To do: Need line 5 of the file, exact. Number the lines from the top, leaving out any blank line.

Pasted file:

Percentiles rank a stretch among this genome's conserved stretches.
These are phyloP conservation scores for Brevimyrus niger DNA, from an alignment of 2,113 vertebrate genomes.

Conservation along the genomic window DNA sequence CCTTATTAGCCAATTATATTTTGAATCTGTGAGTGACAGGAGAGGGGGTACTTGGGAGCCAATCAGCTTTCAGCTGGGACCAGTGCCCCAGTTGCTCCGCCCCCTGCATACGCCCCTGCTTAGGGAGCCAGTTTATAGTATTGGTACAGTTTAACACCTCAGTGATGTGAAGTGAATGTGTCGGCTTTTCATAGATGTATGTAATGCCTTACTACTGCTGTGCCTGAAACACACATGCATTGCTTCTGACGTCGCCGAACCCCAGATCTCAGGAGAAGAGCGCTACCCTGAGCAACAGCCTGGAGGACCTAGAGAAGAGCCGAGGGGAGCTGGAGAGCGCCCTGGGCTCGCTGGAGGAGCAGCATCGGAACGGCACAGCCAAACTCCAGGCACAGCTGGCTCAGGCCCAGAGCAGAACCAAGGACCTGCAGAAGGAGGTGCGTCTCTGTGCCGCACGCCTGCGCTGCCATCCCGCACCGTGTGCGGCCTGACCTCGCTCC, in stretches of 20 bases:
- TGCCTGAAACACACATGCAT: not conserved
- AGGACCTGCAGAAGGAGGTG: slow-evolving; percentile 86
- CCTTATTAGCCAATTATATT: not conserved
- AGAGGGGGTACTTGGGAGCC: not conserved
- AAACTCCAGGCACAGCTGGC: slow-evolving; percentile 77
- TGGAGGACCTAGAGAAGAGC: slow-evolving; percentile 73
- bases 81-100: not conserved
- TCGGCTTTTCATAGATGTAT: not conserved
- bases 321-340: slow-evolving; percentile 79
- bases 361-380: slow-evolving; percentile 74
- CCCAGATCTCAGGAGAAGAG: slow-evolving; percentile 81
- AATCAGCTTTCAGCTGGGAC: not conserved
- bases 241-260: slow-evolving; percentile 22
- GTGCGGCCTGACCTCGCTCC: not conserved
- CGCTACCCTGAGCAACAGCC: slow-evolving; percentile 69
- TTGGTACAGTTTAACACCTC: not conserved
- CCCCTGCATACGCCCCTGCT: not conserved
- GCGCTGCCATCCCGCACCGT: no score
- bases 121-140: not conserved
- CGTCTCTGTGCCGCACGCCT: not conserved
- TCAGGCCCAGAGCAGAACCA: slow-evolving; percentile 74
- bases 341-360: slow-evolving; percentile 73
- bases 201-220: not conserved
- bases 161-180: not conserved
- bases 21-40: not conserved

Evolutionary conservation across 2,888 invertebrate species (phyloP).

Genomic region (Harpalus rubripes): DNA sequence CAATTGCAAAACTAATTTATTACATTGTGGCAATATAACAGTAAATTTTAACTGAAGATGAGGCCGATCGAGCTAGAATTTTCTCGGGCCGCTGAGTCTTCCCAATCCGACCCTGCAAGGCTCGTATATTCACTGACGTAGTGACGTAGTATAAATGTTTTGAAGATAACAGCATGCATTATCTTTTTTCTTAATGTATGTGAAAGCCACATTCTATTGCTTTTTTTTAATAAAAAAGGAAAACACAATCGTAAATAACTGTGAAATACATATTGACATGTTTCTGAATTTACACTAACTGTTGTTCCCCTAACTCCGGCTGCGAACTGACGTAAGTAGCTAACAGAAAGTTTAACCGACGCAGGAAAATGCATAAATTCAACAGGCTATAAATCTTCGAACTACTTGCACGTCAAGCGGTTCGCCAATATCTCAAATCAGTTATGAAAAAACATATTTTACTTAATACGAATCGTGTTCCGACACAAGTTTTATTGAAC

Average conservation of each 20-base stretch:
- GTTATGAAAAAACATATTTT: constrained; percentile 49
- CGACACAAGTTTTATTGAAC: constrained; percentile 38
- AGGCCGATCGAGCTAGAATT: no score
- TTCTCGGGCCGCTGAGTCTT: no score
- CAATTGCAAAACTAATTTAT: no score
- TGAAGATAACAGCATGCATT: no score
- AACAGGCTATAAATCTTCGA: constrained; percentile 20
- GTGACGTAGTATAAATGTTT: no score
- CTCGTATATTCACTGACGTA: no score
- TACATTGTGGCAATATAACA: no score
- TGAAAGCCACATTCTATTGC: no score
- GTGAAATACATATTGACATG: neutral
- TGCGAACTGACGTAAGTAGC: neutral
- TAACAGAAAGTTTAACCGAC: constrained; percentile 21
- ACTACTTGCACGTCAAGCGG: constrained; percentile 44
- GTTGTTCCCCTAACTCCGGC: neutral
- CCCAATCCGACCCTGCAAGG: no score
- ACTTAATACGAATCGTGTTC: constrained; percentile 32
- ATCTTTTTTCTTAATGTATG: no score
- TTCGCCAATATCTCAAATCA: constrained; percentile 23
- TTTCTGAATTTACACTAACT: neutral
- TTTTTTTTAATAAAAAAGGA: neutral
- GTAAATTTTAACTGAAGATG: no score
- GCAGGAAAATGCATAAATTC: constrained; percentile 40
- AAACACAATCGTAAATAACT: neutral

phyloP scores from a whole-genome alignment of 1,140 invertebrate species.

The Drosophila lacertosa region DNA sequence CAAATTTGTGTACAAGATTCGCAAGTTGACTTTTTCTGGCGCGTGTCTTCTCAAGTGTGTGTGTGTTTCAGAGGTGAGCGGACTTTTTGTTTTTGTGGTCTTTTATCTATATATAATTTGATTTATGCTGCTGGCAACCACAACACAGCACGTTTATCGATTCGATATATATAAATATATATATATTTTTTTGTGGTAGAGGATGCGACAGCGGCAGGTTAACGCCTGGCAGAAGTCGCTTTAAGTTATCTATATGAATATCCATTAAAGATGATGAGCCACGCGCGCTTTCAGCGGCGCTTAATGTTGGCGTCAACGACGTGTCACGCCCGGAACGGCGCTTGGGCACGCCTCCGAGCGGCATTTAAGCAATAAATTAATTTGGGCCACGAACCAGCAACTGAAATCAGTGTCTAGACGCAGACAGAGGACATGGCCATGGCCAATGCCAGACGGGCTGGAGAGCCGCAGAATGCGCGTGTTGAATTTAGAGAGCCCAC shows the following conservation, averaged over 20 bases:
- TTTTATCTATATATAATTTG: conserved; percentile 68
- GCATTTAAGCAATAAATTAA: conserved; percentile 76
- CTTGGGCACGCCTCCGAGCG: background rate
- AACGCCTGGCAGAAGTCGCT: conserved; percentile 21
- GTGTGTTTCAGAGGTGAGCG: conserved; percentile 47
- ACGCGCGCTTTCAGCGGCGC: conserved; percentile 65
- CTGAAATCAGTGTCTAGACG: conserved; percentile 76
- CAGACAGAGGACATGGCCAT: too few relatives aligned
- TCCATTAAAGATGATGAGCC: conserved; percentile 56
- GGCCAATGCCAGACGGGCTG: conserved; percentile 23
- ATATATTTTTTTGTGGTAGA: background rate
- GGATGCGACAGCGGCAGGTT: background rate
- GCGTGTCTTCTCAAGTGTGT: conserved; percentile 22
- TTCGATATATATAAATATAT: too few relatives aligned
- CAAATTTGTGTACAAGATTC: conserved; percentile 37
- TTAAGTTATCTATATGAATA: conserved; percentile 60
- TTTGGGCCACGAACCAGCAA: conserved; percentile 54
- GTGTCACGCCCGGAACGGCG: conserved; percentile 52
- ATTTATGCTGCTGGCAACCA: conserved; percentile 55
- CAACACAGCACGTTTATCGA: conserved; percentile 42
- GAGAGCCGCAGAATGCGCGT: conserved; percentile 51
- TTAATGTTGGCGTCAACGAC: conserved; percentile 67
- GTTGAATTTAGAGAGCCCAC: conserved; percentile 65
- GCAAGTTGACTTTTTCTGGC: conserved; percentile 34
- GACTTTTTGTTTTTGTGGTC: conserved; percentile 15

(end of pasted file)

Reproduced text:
- AGGACCTGCAGAAGGAGGTG: slow-evolving; percentile 86